• Call on volunteers to read aloud the Think and Read box on page 21 and the Think and Write box on page 25. Ask students to look for details that describe the lesson Della and Jim learn as they read.

Introduce Vocabulary (15 minutes)

  • While the play does not include definitions of vocabulary terms in the text itself, a Vocabulary Skill Builder online previews challenging terms and allows students to list other terms that are unfamiliar to them. Project or distribute the Skill Builder to go over the terms. You may also play our Vocabulary Slideshow, where images and audio help students with comprehension and fluency.
  • Highlighted terms: sacrificed, pocket watch, shabby, remarkable, bargain, cringe, platinum


Bridging Decoding and Comprehension

  • Storyworks Jr. plays provide a perfect opportunity for students to build fluency.
  • Remind students that the words in parentheses after a character’s name are stage directions. These words tell a reader or actor how to say a line or perform an action in the play. Point to the words checking his watch in column 2 on page 22, and the word upset in column 1 on page 23. Read aloud the dialogue with the appropriate expression or action. Have students repeat after you.


Reading and Unpacking the Text

  • Before reading: Point out the Characters box on page 21. Remind students that this is a list of all the characters in the play. The narrators describe some of the actions and events in the play. Ask: What does N1 stand for?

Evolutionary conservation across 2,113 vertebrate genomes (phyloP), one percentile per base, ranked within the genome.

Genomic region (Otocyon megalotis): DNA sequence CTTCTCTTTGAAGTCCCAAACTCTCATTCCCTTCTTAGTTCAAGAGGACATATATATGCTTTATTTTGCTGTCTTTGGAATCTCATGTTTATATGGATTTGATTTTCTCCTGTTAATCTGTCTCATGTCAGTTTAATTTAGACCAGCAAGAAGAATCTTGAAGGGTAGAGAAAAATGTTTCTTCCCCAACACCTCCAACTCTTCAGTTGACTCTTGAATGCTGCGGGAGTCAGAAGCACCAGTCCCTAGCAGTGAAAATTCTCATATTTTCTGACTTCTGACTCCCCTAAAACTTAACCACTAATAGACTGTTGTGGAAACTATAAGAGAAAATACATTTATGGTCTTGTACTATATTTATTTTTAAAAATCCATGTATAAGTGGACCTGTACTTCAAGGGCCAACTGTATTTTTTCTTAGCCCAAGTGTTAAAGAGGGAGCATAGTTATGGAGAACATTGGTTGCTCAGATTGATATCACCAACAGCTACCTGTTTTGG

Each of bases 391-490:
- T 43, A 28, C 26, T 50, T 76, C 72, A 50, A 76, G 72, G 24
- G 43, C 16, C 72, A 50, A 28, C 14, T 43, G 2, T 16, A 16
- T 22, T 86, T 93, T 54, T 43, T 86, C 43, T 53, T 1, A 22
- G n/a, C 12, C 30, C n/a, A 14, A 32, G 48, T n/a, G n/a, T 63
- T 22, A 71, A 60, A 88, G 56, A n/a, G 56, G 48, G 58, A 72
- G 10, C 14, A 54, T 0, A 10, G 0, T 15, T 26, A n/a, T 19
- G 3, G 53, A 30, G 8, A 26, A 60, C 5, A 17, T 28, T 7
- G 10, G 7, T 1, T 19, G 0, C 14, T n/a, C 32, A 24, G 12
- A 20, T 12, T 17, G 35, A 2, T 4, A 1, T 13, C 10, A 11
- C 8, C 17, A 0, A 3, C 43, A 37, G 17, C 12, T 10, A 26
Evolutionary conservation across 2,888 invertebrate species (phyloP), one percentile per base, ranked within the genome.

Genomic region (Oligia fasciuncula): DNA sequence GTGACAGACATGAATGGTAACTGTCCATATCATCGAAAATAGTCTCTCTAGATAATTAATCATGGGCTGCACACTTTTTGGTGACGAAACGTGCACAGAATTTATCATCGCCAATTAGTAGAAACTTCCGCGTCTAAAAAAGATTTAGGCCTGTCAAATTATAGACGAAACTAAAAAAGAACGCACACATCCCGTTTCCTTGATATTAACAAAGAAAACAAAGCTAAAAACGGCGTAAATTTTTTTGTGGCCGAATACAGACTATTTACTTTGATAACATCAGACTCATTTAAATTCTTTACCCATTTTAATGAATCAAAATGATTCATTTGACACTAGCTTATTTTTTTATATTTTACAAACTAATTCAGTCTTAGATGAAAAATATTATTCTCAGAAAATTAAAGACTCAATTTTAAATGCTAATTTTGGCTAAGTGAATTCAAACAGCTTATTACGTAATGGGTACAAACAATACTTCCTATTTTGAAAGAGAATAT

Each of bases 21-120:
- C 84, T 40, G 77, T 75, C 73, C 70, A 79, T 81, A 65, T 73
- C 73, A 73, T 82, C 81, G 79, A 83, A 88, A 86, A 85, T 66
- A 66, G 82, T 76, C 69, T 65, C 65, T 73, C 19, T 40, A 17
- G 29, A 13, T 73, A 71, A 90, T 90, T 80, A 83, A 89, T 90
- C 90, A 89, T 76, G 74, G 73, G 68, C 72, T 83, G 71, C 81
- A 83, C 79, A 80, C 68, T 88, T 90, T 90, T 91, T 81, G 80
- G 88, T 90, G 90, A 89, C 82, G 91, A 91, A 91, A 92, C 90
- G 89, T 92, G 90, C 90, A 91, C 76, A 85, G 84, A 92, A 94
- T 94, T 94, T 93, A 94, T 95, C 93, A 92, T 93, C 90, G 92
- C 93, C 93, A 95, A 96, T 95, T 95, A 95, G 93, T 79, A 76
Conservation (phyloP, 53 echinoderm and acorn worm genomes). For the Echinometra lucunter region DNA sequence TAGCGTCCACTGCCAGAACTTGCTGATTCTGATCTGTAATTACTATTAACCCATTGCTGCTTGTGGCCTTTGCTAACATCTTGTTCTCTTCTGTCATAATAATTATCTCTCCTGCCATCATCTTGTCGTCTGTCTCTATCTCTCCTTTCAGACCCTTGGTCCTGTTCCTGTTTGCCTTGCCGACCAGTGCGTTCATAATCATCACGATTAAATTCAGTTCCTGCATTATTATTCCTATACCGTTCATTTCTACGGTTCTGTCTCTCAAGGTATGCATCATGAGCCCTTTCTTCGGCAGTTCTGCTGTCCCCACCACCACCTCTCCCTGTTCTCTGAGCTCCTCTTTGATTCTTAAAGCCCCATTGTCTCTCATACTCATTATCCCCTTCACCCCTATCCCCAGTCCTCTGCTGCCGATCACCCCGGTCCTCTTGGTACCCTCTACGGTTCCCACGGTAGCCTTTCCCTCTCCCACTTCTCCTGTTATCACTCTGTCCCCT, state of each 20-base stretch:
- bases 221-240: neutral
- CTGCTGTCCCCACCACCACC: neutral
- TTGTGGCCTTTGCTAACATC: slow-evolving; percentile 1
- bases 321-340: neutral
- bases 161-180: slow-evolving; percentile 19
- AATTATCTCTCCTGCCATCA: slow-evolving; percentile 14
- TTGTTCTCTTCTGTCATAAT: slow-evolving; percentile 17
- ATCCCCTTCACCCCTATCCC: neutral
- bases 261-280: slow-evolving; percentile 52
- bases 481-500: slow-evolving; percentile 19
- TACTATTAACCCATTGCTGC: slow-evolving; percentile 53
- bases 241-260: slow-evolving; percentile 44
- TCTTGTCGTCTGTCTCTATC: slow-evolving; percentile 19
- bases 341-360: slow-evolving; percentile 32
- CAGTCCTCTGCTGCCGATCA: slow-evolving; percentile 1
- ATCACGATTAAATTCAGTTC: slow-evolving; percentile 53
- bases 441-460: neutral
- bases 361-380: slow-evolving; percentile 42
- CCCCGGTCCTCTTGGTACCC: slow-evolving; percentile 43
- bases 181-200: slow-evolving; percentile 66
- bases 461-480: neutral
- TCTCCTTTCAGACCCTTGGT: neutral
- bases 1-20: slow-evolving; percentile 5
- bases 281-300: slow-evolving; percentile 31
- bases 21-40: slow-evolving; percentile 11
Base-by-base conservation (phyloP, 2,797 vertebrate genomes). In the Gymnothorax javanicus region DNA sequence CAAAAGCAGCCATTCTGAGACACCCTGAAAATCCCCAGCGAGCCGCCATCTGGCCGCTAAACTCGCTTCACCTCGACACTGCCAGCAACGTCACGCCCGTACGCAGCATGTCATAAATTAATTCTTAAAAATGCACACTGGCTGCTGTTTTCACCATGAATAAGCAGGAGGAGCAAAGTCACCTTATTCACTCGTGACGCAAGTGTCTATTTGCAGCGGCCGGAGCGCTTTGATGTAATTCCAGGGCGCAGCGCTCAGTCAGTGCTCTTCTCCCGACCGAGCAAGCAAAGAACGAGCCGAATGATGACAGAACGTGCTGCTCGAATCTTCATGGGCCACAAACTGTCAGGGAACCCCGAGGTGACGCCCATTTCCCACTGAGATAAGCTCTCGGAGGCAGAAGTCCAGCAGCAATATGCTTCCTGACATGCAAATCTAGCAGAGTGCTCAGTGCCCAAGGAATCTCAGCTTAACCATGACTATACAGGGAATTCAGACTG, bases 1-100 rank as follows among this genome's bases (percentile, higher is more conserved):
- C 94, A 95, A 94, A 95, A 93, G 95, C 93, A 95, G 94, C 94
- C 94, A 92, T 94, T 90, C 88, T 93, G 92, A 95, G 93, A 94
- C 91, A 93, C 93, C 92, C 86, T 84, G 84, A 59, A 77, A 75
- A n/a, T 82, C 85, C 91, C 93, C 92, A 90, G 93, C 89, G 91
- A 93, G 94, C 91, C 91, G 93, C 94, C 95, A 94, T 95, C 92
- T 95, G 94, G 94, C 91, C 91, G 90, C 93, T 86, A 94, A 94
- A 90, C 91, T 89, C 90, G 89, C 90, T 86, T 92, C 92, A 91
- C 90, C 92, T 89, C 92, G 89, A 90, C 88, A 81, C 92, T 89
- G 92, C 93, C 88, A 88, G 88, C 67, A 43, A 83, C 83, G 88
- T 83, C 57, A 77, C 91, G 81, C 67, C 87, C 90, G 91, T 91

• Direct students to the scene headings on pages 21-24. These headings are followed by a few words that explain the setting, or when and where the scene takes place. What do students learn about the setting of this play in the scene heading on page 21?
  • First read: Continue reading the play as a class.
  • Second read: Project or distribute the Close-Reading Questions. Discuss them as a class, rereading lines or scenes as necessary.
  • Separate students into groups to discuss the Critical-Thinking Question. Then have groups share their answers with the class. 

Close-Reading Questions (30 minutes)

  • Read Scene 1. What do you learn about the magi? (key details) They were wise men who lived thousands of years ago and invented the idea of giving presents at Christmastime.
  • Why does Jim say, “I may be poor, but I’m the luckiest man in all of New York!”? (making inferences) He considers himself very fortunate because he is married to Della.